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Fam Med. 2011 Mar;43(3):193-7.

Issues important to the research mentoring relationship.

Author information

1
Department of Family and Community Medicine, University of Texas Health Science Center at San Antonio, San Antonio, TX 78229-3900, USA. katerndahl@uthscsa.edu

Abstract

BACKGROUND AND OBJECTIVES:

Family medicine lacks a critical mass of experienced, federally funded researchers to serve as research mentors for young investigators. The purpose of this study was to identify issues important when mentoring junior investigators.

METHODS:

Eight experienced primary care investigators, known for their excellence in mentorship, were recruited from the Primary Care Research Methods and Statistics Conference. After participation in a focus group exploring issues related to the quality, techniques, effectiveness, and efficiency of mentorship, subjects completed three rounds of Delphi using variables identified during the focus group to develop a comprehensive, stable list of 72 mentoring strategies.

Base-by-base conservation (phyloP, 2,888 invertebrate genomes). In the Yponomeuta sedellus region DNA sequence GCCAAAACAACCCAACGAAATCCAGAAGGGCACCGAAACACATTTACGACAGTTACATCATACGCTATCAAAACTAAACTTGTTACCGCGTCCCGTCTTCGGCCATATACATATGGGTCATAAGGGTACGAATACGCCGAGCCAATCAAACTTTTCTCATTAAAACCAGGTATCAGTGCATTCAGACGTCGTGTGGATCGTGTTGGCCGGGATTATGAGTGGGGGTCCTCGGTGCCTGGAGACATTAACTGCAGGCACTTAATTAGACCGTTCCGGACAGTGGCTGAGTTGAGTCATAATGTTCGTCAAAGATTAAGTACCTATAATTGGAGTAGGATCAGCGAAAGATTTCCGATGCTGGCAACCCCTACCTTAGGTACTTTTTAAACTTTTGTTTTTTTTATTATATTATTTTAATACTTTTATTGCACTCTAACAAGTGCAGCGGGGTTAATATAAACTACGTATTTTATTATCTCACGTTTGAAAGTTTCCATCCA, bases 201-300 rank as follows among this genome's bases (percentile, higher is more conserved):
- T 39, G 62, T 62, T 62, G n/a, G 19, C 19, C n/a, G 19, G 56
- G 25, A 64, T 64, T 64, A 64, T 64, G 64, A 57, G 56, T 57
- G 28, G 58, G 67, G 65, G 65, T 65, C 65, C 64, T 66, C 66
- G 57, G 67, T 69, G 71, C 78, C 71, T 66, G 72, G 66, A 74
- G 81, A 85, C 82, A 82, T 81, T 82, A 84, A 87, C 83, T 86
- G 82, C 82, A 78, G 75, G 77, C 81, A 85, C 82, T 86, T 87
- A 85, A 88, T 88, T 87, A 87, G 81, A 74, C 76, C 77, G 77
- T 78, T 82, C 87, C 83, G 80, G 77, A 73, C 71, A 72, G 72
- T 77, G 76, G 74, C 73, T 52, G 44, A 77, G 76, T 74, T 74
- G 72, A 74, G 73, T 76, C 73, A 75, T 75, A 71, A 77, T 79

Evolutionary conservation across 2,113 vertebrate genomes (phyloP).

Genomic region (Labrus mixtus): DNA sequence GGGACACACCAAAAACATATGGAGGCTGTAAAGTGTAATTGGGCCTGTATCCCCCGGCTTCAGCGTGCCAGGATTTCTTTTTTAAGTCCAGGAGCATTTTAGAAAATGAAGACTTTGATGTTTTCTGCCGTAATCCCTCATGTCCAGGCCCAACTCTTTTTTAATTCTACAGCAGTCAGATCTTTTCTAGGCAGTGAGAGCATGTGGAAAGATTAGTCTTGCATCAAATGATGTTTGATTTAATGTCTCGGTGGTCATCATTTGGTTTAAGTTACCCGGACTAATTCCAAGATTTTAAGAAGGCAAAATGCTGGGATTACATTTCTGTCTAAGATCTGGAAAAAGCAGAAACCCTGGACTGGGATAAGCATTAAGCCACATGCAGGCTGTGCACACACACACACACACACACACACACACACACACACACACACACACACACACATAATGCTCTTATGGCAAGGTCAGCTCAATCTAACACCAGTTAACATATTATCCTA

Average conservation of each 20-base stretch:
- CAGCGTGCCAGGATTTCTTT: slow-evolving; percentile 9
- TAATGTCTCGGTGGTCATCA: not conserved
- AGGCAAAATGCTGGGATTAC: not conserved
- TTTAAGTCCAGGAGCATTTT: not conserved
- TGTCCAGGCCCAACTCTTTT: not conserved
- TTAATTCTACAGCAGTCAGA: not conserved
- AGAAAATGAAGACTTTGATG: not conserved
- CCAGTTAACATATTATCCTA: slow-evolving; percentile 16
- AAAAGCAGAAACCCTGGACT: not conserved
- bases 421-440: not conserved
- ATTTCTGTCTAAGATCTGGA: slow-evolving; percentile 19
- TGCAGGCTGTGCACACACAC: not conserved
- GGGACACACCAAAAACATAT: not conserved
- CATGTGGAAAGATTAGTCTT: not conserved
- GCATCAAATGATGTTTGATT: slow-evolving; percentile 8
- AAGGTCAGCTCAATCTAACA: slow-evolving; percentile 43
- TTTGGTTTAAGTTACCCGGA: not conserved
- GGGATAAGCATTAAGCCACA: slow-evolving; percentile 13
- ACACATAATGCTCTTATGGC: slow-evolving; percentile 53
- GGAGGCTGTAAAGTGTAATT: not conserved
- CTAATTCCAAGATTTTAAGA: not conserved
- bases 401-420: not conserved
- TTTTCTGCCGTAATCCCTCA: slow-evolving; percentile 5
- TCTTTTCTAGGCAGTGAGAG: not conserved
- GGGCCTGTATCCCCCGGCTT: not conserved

RESULTS:

Five items received perfect ratings of agreement: (1) primary task to help protégé identify long-term goals and strategize to meet them, (2) difference exists between mentoring and collaboration, (3) assigning mentor is not a guarantee that the relationship will work, (4) mentor can provide expertise and encouragement but not ensure a desired outcome, and (5) mentor who does not care about the protégé is not likely to be effective. The strategies with which the mentors disagreed included mentor-protégé characteristics and differences.

CONCLUSIONS:

Mentors emphasized the importance of long-term goals, difference between mentorship and collaboration, and commitment from the mentor.

PMID:
21380952
[Indexed for MEDLINE]
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